• Transparency: Unlike mutual funds, the holdings of an indexed ETF are readily visible, either in their prospectus or on their website, so you can always know what you own. While mutual funds are only required to disclose their portfolios on a quarterly or semiannual basis, all "actively managed" ETFs must by law disclose their full portfolios every day. Active management refers to the use of a discretionary element, where management actively decides on which assets to include in a fund.
Top ETFs and What They Track: Global And Emerging Market ETFs

  1. Top ETFs and What They Track: Introduction to ETFs
  2. Top ETFs and What They Track: Global And Emerging Market ETFs
  3. Top ETFs and What They Track: Stock Index ETFs
  4. Top ETFs and What They Track: Volatility ETFs
  5. Top ETFs and What They Track: REIT ETFs
  6. Top ETFs and What They Track: Commodity ETFs
RELATED TERMS
  1. Exchange-Traded Fund (ETF)

    A security that tracks an index, a commodity or a basket of assets ...
  2. Index ETF

    Exchange-traded funds that follow a specific benchmark index ...
  3. Russell 1000 Index

    An index of approximately 1,000 of the largest companies in the ...
  4. PowerShares

    A family of numerous domestic and international exchange-traded ...
  5. Intelligent ETF

    An exchange-traded fund (ETF) that employs an active investment ...
  6. Vanguard Exchange-Traded Funds

    A class of ETFs offered by Vanguard and traded like any other ...
RELATED FAQS
  1. How does a point change in a major index effect its equivalent exchange-traded fund?

    The S&P 500 and Dow Jones Industrial Index (DJIA) are two of the most well-known indexes tracking the movement of the ... Read Answer >>
  2. What is the difference between the QQQ ETF and other indexes?

    Find out more about the PowerShares QQQ Trust, the index the QQQ tracks, and the difference between QQQ, the SPY and Nasdaq ... Read Answer >>
  3. What are the most common ETFs that track the banking sector?

    Learn about common bank ETFs, and find out which ones focus on the international financial sector, big banks, regional banks ... Read Answer >>
  4. What's the difference between an index fund and an ETF?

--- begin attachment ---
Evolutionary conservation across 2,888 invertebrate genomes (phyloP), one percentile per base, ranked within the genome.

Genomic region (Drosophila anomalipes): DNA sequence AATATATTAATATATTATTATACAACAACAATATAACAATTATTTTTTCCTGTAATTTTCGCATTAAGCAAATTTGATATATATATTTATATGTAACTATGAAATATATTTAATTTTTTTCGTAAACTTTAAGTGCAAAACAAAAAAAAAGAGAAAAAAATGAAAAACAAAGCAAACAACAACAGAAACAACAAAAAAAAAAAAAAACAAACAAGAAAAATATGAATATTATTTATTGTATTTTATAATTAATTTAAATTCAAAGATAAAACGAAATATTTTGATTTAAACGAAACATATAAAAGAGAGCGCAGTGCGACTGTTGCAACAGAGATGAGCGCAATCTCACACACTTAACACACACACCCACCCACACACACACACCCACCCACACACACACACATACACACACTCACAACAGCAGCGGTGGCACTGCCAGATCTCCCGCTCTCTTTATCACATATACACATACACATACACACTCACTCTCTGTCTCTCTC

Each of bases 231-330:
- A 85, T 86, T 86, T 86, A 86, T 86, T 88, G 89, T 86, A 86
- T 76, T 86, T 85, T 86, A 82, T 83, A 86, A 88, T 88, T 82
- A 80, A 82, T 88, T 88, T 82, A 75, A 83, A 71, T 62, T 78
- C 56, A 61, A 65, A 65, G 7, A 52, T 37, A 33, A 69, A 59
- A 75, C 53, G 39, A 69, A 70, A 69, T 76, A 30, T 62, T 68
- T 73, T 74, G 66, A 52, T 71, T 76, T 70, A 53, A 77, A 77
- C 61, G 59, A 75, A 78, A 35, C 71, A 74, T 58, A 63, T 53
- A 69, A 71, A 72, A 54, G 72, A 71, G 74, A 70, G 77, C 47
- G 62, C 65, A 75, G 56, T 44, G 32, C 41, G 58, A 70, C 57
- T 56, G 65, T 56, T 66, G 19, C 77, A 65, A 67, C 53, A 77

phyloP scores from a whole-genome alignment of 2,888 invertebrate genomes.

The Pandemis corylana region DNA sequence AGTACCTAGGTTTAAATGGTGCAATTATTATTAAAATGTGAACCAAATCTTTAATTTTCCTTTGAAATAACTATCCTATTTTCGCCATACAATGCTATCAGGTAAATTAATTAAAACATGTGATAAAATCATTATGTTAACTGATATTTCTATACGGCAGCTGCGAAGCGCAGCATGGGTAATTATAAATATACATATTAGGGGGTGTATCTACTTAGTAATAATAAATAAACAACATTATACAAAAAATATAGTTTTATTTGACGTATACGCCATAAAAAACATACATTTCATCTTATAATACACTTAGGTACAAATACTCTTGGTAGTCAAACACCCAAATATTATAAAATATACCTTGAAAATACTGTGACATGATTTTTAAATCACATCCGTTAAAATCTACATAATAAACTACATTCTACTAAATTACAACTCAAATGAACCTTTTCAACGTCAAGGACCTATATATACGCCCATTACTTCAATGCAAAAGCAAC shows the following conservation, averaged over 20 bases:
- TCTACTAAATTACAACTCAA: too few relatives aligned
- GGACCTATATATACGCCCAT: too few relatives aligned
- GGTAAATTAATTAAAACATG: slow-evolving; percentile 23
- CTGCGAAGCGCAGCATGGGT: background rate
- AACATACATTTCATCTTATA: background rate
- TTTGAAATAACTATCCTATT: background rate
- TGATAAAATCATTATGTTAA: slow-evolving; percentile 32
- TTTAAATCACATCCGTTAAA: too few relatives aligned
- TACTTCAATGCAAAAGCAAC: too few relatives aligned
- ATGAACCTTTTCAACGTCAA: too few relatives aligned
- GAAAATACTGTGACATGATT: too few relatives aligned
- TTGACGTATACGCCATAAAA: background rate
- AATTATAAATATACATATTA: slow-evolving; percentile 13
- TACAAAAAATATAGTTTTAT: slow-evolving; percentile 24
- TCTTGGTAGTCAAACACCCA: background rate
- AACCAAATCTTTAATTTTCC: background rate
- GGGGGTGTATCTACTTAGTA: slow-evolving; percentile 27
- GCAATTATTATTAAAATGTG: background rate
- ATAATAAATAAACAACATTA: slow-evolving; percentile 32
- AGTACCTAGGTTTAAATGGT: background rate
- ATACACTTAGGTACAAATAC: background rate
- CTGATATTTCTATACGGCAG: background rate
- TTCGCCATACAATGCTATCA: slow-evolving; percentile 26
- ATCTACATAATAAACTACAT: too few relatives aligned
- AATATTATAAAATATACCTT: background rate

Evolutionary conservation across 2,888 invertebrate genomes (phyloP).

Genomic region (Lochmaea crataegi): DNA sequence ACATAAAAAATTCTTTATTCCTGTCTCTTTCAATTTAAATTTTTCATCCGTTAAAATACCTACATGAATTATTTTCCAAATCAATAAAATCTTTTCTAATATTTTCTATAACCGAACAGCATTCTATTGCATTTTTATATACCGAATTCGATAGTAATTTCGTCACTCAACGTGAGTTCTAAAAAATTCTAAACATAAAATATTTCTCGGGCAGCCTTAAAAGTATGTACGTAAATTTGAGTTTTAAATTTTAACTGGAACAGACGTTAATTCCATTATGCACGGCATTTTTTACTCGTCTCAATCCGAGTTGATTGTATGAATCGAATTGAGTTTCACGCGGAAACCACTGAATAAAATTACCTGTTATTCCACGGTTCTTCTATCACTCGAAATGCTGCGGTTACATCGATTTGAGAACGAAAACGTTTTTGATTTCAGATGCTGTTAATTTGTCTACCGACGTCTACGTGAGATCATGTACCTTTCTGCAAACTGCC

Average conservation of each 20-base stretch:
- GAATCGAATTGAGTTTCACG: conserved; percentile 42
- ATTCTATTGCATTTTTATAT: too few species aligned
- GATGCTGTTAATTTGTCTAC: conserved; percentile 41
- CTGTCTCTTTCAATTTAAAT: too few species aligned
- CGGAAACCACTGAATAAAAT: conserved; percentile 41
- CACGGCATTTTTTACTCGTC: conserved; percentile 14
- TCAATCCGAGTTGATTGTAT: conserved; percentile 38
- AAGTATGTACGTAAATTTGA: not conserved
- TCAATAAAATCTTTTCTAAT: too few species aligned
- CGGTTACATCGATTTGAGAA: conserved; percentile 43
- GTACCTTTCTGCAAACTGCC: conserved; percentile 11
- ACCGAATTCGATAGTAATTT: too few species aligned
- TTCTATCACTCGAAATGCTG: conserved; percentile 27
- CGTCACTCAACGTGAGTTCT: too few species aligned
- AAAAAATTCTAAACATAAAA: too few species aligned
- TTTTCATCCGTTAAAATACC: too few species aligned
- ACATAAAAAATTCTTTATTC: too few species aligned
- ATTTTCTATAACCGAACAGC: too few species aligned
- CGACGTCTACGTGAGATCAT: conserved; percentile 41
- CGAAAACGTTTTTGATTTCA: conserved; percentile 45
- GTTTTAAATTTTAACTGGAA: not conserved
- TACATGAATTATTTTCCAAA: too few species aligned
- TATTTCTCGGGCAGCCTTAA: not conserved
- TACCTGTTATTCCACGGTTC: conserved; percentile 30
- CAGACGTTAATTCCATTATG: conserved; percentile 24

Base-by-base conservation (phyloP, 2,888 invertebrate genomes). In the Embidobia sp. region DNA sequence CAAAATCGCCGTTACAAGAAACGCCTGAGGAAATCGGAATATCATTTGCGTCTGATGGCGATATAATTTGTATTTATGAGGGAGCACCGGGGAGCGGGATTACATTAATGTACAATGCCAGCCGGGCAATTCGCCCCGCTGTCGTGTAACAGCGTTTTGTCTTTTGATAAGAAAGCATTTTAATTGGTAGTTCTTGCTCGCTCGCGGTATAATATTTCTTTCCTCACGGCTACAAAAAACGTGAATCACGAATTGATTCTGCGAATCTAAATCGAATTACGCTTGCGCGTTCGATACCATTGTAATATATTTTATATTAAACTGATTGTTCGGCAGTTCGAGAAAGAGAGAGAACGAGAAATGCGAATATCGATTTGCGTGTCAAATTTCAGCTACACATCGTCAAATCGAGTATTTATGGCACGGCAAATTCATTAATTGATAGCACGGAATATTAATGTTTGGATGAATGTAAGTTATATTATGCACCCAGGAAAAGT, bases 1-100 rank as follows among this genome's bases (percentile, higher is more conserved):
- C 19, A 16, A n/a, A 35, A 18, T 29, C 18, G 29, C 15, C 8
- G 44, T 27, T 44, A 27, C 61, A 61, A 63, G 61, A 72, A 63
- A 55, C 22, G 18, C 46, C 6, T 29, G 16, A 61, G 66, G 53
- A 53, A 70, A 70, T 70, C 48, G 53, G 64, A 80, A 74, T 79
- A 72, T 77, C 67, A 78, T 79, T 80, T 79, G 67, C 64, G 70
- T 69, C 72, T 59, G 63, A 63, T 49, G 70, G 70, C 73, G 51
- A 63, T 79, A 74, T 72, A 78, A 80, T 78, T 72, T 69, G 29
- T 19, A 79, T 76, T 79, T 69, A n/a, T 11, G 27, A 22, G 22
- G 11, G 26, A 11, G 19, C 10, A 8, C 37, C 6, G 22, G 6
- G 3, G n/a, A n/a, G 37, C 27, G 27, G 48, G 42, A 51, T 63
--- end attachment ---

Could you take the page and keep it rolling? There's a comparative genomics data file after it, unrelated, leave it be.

Learn about the difference between an index fund and an exchange-traded fund and how index fund investing compares to value ... Read Answer >>
  5. Why can you short sell an ETF but not an index fund?

    To answer this question, we should first define exactly what an index fund is. An index fund is a mutual fund, or a basket ... Read Answer >>
  6. Should I invest in ETFs or index funds?

    Learn advantages to investing in exchange-traded funds, or ETFs, and index funds, and decide whether to include them in your ... Read Answer >>
Hot Definitions
  1. Goldilocks Economy

    An economy that is not so hot that it causes inflation, and not so cold that it causes a recession. This term is used to ...
  2. White Squire

    Very similar to a "white knight", but instead of purchasing a majority interest, the squire purchases a lesser interest in ...
  3. MACD Technical Indicator

    Moving Average Convergence Divergence (or MACD) is a trend-following momentum indicator that shows the relationship between ...
  4. Over-The-Counter - OTC

    Over-The-Counter (or OTC) is a security traded in some context other than on a formal exchange such as the NYSE, TSX, AMEX, ...
  5. Quarter - Q1, Q2, Q3, Q4

    A three-month period on a financial calendar that acts as a basis for the reporting of earnings and the paying of dividends.
  6. Weighted Average Cost Of Capital - WACC

    Weighted average cost of capital (WACC) is a calculation of a firm's cost of capital in which each category of capital is ...
Trading Center